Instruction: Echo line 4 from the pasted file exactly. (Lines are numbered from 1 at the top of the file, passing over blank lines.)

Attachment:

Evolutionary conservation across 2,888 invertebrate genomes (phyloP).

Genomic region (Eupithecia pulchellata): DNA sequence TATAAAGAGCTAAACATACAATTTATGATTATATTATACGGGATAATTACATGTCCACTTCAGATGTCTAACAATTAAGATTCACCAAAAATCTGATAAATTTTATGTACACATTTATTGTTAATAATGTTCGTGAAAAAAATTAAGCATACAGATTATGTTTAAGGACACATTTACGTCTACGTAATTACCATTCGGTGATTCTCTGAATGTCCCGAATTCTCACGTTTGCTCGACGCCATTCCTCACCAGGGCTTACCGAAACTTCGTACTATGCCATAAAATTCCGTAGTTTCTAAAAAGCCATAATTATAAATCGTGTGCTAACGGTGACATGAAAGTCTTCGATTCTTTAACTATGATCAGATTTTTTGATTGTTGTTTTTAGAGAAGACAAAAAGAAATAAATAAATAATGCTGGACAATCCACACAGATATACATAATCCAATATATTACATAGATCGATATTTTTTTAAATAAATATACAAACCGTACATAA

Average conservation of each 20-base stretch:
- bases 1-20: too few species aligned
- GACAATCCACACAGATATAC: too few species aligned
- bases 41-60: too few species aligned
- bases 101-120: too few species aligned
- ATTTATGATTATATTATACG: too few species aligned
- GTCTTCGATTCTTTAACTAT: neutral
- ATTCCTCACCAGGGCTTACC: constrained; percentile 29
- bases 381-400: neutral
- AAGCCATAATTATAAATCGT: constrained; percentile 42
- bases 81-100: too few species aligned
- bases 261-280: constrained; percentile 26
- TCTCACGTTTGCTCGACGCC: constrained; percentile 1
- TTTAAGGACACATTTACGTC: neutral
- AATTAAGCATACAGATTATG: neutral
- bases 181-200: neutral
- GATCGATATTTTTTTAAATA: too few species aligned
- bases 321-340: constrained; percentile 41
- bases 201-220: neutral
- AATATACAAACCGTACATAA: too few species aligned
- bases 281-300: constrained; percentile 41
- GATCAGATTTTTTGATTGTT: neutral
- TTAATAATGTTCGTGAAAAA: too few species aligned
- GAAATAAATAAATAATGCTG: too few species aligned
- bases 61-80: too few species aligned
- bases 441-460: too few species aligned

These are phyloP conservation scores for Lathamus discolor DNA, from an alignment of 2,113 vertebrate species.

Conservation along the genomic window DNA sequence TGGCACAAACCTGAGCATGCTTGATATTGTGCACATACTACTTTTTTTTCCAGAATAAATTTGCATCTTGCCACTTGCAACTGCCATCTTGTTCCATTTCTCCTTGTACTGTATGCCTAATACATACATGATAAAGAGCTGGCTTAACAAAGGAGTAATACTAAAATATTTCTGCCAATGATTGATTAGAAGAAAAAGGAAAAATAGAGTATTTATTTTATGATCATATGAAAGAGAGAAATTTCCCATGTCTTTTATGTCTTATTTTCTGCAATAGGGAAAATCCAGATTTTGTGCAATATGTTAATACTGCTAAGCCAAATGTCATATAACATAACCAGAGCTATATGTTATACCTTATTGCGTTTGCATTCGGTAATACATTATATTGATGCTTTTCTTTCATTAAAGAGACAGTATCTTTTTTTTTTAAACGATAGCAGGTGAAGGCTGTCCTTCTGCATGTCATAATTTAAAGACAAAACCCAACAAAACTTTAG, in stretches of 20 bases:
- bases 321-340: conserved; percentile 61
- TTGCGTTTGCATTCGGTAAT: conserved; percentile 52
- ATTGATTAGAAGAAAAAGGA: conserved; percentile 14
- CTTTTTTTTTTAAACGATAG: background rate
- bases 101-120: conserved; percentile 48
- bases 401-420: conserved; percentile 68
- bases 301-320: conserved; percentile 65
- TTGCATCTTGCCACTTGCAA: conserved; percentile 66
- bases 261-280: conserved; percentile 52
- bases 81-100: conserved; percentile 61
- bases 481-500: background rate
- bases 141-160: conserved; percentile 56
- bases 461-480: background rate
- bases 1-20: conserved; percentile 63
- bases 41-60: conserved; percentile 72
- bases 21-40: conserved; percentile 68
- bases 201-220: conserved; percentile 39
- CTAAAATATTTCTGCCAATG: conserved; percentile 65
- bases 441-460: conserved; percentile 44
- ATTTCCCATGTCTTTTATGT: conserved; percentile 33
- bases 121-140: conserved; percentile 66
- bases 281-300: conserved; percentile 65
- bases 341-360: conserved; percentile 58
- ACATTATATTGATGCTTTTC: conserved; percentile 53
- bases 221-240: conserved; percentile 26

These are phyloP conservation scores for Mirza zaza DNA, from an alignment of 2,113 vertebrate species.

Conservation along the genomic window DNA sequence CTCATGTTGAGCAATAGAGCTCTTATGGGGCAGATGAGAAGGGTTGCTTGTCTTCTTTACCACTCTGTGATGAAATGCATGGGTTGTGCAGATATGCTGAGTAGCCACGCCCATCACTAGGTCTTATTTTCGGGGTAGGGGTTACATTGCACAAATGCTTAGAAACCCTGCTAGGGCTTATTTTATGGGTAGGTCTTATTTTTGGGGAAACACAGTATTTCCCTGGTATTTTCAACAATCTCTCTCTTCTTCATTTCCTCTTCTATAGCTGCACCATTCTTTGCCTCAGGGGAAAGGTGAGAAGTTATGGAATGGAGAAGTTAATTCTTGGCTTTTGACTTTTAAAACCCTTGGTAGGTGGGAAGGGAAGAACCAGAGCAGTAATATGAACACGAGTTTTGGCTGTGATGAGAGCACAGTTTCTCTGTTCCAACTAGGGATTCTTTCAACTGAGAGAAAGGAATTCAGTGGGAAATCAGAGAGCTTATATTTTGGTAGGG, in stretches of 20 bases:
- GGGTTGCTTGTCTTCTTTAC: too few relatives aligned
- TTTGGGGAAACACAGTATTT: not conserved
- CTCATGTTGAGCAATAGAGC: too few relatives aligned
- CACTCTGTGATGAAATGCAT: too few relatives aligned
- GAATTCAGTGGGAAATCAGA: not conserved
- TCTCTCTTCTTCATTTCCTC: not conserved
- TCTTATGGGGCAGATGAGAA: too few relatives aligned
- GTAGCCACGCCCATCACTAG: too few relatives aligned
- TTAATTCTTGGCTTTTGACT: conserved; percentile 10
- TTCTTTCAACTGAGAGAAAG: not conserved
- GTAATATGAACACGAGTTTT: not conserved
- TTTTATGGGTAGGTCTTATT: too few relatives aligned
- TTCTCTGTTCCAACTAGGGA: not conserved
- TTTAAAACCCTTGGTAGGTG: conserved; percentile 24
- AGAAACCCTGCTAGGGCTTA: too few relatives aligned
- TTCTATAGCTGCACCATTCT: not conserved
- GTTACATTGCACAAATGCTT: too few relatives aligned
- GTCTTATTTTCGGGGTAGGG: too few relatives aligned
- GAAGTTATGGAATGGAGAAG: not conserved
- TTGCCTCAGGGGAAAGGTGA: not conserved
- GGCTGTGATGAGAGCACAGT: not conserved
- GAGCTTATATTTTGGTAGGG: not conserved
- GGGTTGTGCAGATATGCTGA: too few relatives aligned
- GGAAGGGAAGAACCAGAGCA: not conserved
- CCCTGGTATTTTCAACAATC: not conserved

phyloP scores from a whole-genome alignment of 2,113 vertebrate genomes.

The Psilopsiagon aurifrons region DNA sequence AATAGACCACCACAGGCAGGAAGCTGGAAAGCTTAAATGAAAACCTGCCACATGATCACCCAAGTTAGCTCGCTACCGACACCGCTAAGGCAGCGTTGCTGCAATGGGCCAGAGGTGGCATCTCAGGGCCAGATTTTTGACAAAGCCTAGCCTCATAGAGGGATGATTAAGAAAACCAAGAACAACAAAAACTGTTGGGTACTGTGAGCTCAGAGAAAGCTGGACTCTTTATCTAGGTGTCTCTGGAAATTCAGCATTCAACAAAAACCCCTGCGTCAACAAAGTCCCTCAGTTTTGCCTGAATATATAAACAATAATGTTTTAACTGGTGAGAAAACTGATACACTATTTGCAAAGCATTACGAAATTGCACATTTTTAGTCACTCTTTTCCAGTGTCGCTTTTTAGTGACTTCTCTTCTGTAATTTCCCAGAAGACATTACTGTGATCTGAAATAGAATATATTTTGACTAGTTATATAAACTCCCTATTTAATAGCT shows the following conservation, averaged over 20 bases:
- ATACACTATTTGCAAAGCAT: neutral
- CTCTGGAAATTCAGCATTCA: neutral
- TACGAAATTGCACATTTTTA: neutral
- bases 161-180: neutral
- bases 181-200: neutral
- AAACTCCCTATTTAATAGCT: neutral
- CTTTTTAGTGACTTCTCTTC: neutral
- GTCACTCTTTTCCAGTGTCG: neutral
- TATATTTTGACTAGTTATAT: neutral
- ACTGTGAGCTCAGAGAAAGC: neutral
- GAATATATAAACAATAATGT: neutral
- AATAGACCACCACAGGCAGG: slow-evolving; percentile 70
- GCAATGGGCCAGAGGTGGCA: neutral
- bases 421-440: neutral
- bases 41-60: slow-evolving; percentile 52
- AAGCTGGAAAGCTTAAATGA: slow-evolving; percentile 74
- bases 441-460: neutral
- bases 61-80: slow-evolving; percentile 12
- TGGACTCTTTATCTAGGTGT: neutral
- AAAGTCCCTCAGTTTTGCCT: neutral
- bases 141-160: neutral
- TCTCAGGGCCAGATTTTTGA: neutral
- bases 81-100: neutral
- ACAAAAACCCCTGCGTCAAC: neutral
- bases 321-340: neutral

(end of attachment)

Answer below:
- bases 1-20: too few species aligned